Cal WBB lost $1.9 million that year and if I take away the $1.7 mil from 2012's $120,000 loss, it turns into a $1.82 million loss, which is extremely close to $1.9 million. In 2010, Cal WBB got $1.4 million in direct support.

By factoring the Direct Institutional Support into the equation, this definitely makes it seem like Cal Women's Basketball is doing better financially than it really is.


The problems stem from ticket sales. WBB only made approximately $150,000.00 from ticket sales (which is still about $38,000.00 more than all other women's sports combined). MBB made approximately $2.4 million playing roughly the same schedule as WBB, but flipped. Obviously, for a variety of reasons, that is not an apples to apples comparison. However, Oregon WBB made over $200,000.00 in ticket sales. Their Other Women's Sports, also made over $200,000.00 in FY2012 (about $100,000.00 more than Cal's Other Women's Sports).

I could keep crunching the numbers, but the bottom line is the same. And it's exactly what you would have guessed coming into this post: Not only is Women's Basketball losing a substantial sum of money, all women's sports combined lose millions. By my calculations, women's sports at Cal lost approximately $7 mil in FY2012. At Oregon, it was $11 mil in 2012. Perhaps there are a few places where WBB makes money, like Stanford, UConn, or Tennessee, but those are the exceptions to the rule.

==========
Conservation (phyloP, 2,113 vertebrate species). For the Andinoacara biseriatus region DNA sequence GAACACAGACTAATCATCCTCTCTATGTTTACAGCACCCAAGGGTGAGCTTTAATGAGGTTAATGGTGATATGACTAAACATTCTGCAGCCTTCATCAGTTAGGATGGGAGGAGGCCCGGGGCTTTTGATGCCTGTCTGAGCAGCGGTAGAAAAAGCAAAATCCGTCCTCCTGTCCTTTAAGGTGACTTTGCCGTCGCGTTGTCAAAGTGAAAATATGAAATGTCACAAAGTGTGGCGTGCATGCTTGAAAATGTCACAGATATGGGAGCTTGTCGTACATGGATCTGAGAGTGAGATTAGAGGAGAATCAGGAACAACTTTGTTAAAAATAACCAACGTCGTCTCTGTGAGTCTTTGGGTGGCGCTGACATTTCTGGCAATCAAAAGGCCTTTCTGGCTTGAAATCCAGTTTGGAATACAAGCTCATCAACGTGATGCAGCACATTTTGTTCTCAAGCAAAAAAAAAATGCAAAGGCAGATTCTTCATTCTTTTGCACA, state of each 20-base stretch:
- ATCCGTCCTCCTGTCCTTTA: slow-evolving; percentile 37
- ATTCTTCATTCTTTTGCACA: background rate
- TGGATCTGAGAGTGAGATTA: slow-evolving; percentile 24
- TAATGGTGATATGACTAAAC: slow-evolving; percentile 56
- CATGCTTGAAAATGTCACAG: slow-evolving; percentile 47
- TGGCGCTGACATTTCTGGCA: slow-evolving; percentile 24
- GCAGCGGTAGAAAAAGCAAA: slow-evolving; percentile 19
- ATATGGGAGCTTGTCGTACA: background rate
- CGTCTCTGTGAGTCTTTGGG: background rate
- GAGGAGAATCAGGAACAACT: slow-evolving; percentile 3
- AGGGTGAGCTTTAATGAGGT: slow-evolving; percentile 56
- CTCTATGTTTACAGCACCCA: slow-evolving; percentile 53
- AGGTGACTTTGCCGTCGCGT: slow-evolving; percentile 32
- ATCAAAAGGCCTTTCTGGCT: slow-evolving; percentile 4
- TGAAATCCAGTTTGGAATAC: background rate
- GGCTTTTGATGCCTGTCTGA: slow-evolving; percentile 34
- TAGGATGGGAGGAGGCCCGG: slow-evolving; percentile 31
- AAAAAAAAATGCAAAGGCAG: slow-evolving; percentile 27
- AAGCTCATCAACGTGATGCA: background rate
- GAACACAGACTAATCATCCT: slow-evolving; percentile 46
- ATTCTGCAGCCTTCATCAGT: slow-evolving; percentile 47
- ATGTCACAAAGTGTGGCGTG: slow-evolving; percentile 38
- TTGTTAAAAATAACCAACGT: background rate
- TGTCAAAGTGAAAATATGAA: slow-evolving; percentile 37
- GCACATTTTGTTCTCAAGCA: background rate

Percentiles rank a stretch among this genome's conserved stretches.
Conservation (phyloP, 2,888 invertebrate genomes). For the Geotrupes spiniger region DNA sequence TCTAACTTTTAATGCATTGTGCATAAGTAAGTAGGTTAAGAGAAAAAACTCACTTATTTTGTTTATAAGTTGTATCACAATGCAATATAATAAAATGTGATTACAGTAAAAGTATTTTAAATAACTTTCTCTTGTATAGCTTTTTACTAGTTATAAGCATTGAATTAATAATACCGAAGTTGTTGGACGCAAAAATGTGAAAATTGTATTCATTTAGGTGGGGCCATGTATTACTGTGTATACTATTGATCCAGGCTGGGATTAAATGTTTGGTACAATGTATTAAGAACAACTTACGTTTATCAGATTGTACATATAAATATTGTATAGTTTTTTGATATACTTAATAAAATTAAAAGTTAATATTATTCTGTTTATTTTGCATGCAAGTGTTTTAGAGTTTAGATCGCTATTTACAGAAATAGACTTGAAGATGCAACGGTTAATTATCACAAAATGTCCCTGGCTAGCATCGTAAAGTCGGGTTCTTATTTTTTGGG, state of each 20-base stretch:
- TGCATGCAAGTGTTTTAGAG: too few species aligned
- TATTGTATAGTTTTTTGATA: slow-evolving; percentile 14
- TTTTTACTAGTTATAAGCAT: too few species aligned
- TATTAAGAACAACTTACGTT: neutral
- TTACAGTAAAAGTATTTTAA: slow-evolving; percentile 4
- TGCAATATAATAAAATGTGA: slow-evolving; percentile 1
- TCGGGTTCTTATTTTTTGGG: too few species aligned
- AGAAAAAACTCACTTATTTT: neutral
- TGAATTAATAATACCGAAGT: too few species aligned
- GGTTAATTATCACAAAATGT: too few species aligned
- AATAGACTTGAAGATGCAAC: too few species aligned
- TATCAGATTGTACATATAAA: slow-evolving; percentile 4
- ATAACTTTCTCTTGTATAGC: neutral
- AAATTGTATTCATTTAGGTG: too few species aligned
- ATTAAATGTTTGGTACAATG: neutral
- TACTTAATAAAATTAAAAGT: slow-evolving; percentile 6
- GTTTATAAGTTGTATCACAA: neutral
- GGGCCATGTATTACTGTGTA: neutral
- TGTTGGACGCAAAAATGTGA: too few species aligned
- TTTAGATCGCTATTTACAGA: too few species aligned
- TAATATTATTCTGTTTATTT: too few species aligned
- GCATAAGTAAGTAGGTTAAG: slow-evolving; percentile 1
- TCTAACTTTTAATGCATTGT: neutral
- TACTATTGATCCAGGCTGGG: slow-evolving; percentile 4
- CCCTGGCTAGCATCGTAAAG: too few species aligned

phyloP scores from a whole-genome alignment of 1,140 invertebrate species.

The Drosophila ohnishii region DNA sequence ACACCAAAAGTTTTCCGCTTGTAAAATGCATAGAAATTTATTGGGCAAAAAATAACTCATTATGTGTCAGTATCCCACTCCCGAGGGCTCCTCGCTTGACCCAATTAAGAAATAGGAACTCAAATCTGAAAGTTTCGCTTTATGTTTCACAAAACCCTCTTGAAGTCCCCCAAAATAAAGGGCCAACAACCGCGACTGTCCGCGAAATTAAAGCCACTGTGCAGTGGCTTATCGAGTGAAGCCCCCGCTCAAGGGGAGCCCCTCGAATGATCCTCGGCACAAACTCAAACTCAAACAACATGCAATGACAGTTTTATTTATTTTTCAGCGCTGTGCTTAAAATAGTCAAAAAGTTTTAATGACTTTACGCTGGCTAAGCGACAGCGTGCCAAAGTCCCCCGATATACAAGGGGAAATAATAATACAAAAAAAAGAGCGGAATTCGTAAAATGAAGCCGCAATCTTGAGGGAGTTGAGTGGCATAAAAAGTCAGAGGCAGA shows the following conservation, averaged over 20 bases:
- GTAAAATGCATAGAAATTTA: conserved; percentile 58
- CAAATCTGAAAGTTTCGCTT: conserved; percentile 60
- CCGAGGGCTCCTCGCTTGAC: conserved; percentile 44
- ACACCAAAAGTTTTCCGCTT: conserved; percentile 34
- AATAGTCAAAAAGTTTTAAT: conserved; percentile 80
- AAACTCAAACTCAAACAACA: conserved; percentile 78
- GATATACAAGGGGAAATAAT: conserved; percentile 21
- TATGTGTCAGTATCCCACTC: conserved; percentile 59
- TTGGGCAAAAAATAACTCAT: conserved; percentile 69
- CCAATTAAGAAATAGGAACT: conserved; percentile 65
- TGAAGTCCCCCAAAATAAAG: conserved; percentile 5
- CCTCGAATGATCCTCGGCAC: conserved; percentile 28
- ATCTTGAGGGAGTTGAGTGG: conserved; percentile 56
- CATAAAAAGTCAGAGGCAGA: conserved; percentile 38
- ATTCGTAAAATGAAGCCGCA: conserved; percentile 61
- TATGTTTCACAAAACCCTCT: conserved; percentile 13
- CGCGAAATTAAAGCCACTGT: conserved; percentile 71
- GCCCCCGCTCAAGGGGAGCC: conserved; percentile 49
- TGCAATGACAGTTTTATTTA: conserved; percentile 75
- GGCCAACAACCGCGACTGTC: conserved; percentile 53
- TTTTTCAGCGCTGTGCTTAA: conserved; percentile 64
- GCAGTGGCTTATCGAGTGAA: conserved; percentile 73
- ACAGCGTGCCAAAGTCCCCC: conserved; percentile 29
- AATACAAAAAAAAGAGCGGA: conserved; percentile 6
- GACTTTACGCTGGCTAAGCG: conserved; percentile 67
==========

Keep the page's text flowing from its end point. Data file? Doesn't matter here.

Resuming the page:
I suspect that no matter how well any of the sports do (and many are doing amazing) and no matter how hard the great employees at Cal work, women's sports will never turn a profit. I'm not here to say that this is bad or is good. It merely is what it is. Symptomatic of a society which spends billions on two college sports: football and basketball and ignores pretty much everything else (sorry, baseball!).

I don't want you to think I'm piling on women's sports. Men's sports also struggle. Cal lists all the other men's sports in one lump sum, so it is tough to get a bead on whether any make money. Here, Other Men's Sports lost approximately $300K in 2012, but they also had $300K of direct support from the University, and Cal Athletics used almost $3 million in Endowment spending, leading me to believe that Other Men's Sports combined lost a pretty penny.

I'm not writing this post to denigrate women's sports. I go to many women's sporting events, such as basketball, softball, and volleyball. Here at CGB, we try to provide coverage to as many of these women's sports as possible. We try to promote all things Berkeley!


No, the real focus on this post is to underline how important Title IX is. Title IX requires funding of women's sports across America. I've seen people in the past provide the viewpoint that we've reached equality and Title IX is no longer necessary. This view stems from many factors. Some of which are the fact that it does appear we have a healthy selection of women's sports to choose from. Some people say this about Title IX due to frustration and bitterness over men's sports (like wrestling) getting cut to make space for women's sports.